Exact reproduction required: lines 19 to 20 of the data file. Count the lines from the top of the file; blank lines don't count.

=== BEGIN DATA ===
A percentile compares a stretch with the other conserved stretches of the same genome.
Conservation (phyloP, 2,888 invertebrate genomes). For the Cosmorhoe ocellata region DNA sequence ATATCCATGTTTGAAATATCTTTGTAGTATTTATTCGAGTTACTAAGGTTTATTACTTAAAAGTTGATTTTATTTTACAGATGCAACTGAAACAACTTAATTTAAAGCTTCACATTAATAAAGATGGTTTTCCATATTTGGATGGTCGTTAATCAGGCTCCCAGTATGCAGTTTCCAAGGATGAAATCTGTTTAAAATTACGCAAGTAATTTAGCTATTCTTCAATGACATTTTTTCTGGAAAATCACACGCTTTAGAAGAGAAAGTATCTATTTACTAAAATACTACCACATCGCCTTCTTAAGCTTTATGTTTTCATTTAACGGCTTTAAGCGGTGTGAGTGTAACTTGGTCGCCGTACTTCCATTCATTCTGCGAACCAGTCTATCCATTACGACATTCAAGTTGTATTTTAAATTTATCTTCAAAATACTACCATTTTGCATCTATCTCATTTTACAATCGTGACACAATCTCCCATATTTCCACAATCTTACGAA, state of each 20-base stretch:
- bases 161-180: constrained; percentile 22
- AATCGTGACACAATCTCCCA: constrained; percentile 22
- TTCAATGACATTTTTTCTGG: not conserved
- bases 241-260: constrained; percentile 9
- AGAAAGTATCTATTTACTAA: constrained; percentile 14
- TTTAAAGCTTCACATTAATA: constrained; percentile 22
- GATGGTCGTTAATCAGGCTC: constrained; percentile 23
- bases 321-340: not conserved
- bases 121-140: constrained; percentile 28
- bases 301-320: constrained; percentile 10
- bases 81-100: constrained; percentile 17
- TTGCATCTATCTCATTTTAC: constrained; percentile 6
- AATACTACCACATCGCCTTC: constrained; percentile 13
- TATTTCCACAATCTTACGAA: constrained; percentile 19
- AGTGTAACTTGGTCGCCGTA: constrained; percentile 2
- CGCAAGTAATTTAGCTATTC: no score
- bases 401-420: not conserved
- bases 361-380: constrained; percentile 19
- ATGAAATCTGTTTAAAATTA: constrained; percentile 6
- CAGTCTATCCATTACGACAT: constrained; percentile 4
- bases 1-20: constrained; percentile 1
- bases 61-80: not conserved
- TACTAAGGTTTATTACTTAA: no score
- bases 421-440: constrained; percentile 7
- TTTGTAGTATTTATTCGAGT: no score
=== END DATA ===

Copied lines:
- bases 401-420: not conserved
- bases 361-380: constrained; percentile 19